Last week, I sat down with Peter Cullen, a Quickbooks Pro Advisor and the Principal of Core Performance Consulting.
Sean Crafts (Co-founder of Mavenlink): Peter, thanks again for taking the time to talk. First, please explain your company.
Peter Cullen: Core Performance Consulting (Visionary Accounting for your business) serves our Customers as follows: we set-up and implement your QuickBooks software as a Real-Time financial management system. We teach you how to properly maintain your financial records, we work with your accounting staff, and show you how to read and understand your financial statements. The goal is to advise you to better manage your Company, take advantage of opportunities you may have and assist your decision making so you will achieve your personal and financial goals.
We are confident that our business finance, tax planning and performance improvement ideas will guide you to be more productive and profitable in your business and personal lives. You will also find that our passion is to make real the promise of managing your Company with "Real-Time Information" using the latest in online accounting and financial management technology tools available to business owners.
S: Let's set the table a bit. Where was your business in terms of Online Project Management or Collaboration tools when you first found Mavenlink?
P: I had already made the transition from being a very small accounting firm that is stuck within our four walls. I understood the value of partnering with other firms and individuals to leverage someone else’s talents that I didn’t have, and then bringing that as a package offering to a customer and saying “here’s the skill sets we have, here is what we can do”. And then in order to Project Management the whole thing, I was doing my work inside this big spreadsheet, and every week I would update the spreadsheet, and then send it to clients, subcontractors and team members so they knew what the heck was going on. Because as anyone who has ever consulted before knows, you won't get paid until the client can see the value that you’ve delivered. It was not an easy process to keep up to date, and it certainly was not user friendly.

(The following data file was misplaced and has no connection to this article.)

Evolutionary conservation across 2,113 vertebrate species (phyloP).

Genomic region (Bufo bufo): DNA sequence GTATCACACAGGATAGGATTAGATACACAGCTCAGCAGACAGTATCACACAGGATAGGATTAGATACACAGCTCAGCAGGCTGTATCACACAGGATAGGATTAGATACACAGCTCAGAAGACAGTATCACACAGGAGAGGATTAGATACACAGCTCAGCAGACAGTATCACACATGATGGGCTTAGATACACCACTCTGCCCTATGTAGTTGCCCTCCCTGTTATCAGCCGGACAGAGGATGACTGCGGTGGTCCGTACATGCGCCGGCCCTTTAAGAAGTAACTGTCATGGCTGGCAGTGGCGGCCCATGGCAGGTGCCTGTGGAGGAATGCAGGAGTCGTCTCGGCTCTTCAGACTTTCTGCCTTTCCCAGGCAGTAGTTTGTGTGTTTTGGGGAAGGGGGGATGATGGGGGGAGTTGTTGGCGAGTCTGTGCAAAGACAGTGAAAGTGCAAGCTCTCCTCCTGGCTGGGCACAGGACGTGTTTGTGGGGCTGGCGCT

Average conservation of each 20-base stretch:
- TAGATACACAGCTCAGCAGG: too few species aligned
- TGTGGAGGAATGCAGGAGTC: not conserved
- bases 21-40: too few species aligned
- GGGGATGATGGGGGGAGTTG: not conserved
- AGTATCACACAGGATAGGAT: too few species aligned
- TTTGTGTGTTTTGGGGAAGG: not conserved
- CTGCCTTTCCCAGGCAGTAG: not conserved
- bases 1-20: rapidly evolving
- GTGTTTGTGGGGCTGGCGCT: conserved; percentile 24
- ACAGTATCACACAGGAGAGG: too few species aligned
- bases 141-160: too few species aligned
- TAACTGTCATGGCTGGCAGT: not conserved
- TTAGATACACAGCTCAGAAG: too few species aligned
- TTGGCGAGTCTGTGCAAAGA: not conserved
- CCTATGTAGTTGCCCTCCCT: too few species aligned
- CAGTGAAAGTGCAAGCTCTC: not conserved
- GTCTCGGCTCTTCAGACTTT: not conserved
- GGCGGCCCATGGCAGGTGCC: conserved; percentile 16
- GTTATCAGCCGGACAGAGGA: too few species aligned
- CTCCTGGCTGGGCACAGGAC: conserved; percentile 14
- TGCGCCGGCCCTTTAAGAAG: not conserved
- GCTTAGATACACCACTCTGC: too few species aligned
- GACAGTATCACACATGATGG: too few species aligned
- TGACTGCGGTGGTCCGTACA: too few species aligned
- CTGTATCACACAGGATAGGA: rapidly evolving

S: So how are things going now that you and your team have access to Mavenlink?
P: I can actually look at a system implementation project in a 360 degree view. I can see all of the people that information directly with my client. They can view it whenever they want to. I don’t have to publish anything. Therefore it makes it easier for us to keep track of what’s going on.
S: Did you have any hesitation around bringing Client’s into the workspaces.
P: You know, I did a little bit., but Clients know trust is huge. When you are implementing software into another company, whether it is accounting software, Customer Relationship Management (CRM) software, Enterprise Resource Planning (ERP) software, they are making a huge leap that you know what needs to be done. As part of building that trust and maintaining that trust during the lifetime of the project, they want to be kept informed about important things that are happening during the lifecycle of that project. And that’s what Mavenlink does. It allows them at their convenience, without any prescribed time or meeting, take a look to see exactly where things stand.
S: So how did it go when you brought your Client's into Mavenlink?
P:The clients that we've used it with so far have universally said "This makes it easier for me to see what' happening, so I don't have to email you, or pester you, or play that game by witholding the check because I'm confused." I'm avoiding that whole dance after sending my invoices that usually starts with "Alright, what did you do for me?"